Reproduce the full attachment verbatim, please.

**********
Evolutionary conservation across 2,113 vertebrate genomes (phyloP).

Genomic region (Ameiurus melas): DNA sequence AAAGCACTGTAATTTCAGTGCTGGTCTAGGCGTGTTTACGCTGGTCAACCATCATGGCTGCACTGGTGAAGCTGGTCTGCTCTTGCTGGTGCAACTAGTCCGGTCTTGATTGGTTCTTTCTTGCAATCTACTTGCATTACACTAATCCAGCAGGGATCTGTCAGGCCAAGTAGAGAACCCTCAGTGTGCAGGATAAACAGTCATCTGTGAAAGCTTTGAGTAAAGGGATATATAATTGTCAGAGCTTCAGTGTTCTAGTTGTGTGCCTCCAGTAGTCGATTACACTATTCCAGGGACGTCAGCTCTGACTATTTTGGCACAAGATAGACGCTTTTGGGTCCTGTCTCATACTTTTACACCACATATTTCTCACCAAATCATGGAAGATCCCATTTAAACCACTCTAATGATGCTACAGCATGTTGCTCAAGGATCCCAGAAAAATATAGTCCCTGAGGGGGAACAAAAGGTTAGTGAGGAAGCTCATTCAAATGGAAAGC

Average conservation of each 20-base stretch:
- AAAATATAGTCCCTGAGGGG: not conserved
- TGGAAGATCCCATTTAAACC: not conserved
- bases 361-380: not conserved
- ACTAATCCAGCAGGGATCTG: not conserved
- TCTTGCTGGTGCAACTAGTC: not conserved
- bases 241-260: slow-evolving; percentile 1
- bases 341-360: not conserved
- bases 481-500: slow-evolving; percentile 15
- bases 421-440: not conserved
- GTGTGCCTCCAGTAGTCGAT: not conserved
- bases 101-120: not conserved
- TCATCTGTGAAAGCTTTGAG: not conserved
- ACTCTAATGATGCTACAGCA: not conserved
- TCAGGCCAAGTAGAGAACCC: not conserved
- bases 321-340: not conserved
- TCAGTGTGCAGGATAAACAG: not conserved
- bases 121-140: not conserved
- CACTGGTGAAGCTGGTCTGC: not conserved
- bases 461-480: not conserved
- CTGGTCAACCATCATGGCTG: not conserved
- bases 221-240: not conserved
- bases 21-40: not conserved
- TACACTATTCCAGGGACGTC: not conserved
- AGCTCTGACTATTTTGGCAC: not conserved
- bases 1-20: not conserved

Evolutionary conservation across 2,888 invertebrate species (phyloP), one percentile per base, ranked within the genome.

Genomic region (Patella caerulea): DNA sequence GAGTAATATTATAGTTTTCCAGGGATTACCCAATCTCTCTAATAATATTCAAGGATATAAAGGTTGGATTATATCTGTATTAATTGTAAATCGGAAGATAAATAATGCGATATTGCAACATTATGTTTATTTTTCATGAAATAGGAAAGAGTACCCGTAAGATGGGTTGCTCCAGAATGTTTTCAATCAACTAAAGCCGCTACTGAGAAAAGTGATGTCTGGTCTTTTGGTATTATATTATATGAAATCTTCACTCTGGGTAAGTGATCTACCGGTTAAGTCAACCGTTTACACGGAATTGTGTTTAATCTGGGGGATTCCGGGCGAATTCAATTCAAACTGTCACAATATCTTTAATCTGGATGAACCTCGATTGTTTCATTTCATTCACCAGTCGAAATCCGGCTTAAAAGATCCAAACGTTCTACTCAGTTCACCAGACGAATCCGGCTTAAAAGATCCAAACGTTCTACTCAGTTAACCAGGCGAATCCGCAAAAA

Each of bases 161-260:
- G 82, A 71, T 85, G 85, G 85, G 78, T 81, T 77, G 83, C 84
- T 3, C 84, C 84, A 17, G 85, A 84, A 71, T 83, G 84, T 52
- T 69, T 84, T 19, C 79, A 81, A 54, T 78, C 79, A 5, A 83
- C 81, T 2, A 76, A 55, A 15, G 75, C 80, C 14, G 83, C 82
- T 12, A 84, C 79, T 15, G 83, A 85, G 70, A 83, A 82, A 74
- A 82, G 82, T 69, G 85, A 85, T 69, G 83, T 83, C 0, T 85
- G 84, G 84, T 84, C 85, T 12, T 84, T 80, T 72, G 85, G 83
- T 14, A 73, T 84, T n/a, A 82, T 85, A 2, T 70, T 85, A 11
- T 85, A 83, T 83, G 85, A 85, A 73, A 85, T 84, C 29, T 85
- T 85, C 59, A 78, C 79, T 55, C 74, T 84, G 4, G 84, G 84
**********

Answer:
Evolutionary conservation across 2,113 vertebrate genomes (phyloP).

Genomic region (Ameiurus melas): DNA sequence AAAGCACTGTAATTTCAGTGCTGGTCTAGGCGTGTTTACGCTGGTCAACCATCATGGCTGCACTGGTGAAGCTGGTCTGCTCTTGCTGGTGCAACTAGTCCGGTCTTGATTGGTTCTTTCTTGCAATCTACTTGCATTACACTAATCCAGCAGGGATCTGTCAGGCCAAGTAGAGAACCCTCAGTGTGCAGGATAAACAGTCATCTGTGAAAGCTTTGAGTAAAGGGATATATAATTGTCAGAGCTTCAGTGTTCTAGTTGTGTGCCTCCAGTAGTCGATTACACTATTCCAGGGACGTCAGCTCTGACTATTTTGGCACAAGATAGACGCTTTTGGGTCCTGTCTCATACTTTTACACCACATATTTCTCACCAAATCATGGAAGATCCCATTTAAACCACTCTAATGATGCTACAGCATGTTGCTCAAGGATCCCAGAAAAATATAGTCCCTGAGGGGGAACAAAAGGTTAGTGAGGAAGCTCATTCAAATGGAAAGC

Average conservation of each 20-base stretch:
- AAAATATAGTCCCTGAGGGG: not conserved
- TGGAAGATCCCATTTAAACC: not conserved
- bases 361-380: not conserved
- ACTAATCCAGCAGGGATCTG: not conserved
- TCTTGCTGGTGCAACTAGTC: not conserved
- bases 241-260: slow-evolving; percentile 1
- bases 341-360: not conserved
- bases 481-500: slow-evolving; percentile 15
- bases 421-440: not conserved
- GTGTGCCTCCAGTAGTCGAT: not conserved
- bases 101-120: not conserved
- TCATCTGTGAAAGCTTTGAG: not conserved
- ACTCTAATGATGCTACAGCA: not conserved
- TCAGGCCAAGTAGAGAACCC: not conserved
- bases 321-340: not conserved
- TCAGTGTGCAGGATAAACAG: not conserved
- bases 121-140: not conserved
- CACTGGTGAAGCTGGTCTGC: not conserved
- bases 461-480: not conserved
- CTGGTCAACCATCATGGCTG: not conserved
- bases 221-240: not conserved
- bases 21-40: not conserved
- TACACTATTCCAGGGACGTC: not conserved
- AGCTCTGACTATTTTGGCAC: not conserved
- bases 1-20: not conserved

Evolutionary conservation across 2,888 invertebrate species (phyloP), one percentile per base, ranked within the genome.

Genomic region (Patella caerulea): DNA sequence GAGTAATATTATAGTTTTCCAGGGATTACCCAATCTCTCTAATAATATTCAAGGATATAAAGGTTGGATTATATCTGTATTAATTGTAAATCGGAAGATAAATAATGCGATATTGCAACATTATGTTTATTTTTCATGAAATAGGAAAGAGTACCCGTAAGATGGGTTGCTCCAGAATGTTTTCAATCAACTAAAGCCGCTACTGAGAAAAGTGATGTCTGGTCTTTTGGTATTATATTATATGAAATCTTCACTCTGGGTAAGTGATCTACCGGTTAAGTCAACCGTTTACACGGAATTGTGTTTAATCTGGGGGATTCCGGGCGAATTCAATTCAAACTGTCACAATATCTTTAATCTGGATGAACCTCGATTGTTTCATTTCATTCACCAGTCGAAATCCGGCTTAAAAGATCCAAACGTTCTACTCAGTTCACCAGACGAATCCGGCTTAAAAGATCCAAACGTTCTACTCAGTTAACCAGGCGAATCCGCAAAAA

Each of bases 161-260:
- G 82, A 71, T 85, G 85, G 85, G 78, T 81, T 77, G 83, C 84
- T 3, C 84, C 84, A 17, G 85, A 84, A 71, T 83, G 84, T 52
- T 69, T 84, T 19, C 79, A 81, A 54, T 78, C 79, A 5, A 83
- C 81, T 2, A 76, A 55, A 15, G 75, C 80, C 14, G 83, C 82
- T 12, A 84, C 79, T 15, G 83, A 85, G 70, A 83, A 82, A 74
- A 82, G 82, T 69, G 85, A 85, T 69, G 83, T 83, C 0, T 85
- G 84, G 84, T 84, C 85, T 12, T 84, T 80, T 72, G 85, G 83
- T 14, A 73, T 84, T n/a, A 82, T 85, A 2, T 70, T 85, A 11
- T 85, A 83, T 83, G 85, A 85, A 73, A 85, T 84, C 29, T 85
- T 85, C 59, A 78, C 79, T 55, C 74, T 84, G 4, G 84, G 84